Bob Sutcliffe was 36 when he had his first seizure. We talk to Bob about how his attitude to his epilepsy has changed over time, the unique way he has found to look after his wellbeing, and his motto “never give up.” Bob’s paintings have raised over £100,000 for charities, including Epilepsy Action.
All over the world, people are speaking up for the rights of black people following George Floyd’s death. Youtuber Derrick Kay, who has epilepsy, shares his story about an awful experience he had a few years ago following an interaction with the police. See more from Derrick and hear what he thinks needs to change, by watching his video on our social media channels.
Thank you to Richard for his listener feedback. Get in touch with the show at email@example.com - we'd love to hear your comments or stories to read and share.
Two positive epilepsy stories across Britain - Harry has received an unsung hero award from the Belfast Telegraph for his selfless work at a supermarket during the coronavirus pandemic.
Lucy, age 9, has made a fantastic video highlighting Childhood Absence Epilepsy, receiving praise in the Border Telegraph.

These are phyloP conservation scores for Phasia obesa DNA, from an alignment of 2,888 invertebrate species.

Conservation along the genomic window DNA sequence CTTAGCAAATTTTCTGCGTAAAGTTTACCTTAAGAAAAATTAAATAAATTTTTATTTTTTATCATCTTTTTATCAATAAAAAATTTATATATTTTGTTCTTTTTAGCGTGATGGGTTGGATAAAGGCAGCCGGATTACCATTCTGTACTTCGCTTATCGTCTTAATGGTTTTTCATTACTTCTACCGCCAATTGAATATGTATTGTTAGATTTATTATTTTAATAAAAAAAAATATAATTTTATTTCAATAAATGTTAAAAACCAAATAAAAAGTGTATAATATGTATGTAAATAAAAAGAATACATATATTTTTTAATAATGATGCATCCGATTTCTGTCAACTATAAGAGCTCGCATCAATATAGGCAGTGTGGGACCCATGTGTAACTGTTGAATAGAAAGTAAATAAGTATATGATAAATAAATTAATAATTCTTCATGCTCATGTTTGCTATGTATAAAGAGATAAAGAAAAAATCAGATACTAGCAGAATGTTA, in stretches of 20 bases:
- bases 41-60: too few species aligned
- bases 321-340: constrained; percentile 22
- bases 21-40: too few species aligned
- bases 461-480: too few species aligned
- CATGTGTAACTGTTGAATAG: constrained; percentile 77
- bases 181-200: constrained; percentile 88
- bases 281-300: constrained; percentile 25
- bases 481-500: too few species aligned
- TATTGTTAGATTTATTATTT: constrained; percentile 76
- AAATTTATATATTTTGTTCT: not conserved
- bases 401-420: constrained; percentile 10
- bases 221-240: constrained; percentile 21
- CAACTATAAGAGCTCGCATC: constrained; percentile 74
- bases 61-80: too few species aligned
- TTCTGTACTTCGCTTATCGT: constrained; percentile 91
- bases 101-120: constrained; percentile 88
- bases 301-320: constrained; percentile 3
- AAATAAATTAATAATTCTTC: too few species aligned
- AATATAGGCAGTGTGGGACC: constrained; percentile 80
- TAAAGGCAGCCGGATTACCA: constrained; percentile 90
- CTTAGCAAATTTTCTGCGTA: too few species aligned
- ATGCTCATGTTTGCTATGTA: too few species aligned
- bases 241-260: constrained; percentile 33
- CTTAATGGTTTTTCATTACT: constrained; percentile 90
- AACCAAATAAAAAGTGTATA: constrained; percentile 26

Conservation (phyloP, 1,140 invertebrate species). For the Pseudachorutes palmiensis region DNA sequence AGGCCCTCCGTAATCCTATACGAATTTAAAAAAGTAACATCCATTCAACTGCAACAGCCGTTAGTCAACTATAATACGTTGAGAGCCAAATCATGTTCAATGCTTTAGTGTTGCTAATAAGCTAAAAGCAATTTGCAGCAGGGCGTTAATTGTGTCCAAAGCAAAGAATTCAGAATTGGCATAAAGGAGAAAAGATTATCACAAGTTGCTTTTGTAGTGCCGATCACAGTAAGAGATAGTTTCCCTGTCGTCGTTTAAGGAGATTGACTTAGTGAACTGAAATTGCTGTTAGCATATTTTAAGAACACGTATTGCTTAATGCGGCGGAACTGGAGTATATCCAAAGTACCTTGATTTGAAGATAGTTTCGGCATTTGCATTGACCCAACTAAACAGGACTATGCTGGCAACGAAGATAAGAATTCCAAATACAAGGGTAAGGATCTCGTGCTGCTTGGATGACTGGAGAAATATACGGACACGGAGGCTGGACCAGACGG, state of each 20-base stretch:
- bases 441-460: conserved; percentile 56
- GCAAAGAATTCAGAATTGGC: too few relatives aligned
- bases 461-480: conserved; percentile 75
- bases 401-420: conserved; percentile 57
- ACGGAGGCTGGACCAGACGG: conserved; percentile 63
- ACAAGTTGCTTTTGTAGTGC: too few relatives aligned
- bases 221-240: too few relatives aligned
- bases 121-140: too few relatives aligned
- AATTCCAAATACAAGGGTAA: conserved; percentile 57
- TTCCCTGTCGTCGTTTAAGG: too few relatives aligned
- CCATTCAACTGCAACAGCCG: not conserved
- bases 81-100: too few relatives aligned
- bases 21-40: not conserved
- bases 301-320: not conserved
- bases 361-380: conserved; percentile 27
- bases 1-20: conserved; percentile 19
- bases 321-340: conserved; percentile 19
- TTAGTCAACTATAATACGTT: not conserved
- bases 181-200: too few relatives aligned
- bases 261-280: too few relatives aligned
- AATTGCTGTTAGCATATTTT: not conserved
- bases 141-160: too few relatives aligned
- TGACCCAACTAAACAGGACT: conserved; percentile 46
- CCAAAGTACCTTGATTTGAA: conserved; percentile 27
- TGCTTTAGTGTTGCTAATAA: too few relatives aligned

DBC - We're one of many organisations who wrote to the Chancellor Rishi Sunak recently to ask the government to increase the levels of PIP during the pandemic. Get involved at the Disability Benefits Consortium.
Primary school teacher Bob developed late onset epilepsy at the age of 36 in 2006. He has been diagnosed with a Juvenile myclonic form of epilepsy. He experiences jerks, absences and tonic-clonic seizures. Bob was initially seizure free for seven years but after a heart attack at 46, his medication became unbalanced in April 2018. Bob chats to us about breaking multiple bones due to his seizures, the moment he felt like his life had changed and how he's turned his recovery time into some incredible work for charity. bobonpaintings.com
Watch Derrick's video on Epilepsy Action's social media channels - just search @EpilepsyAction - and on Derrick's Youtube channel.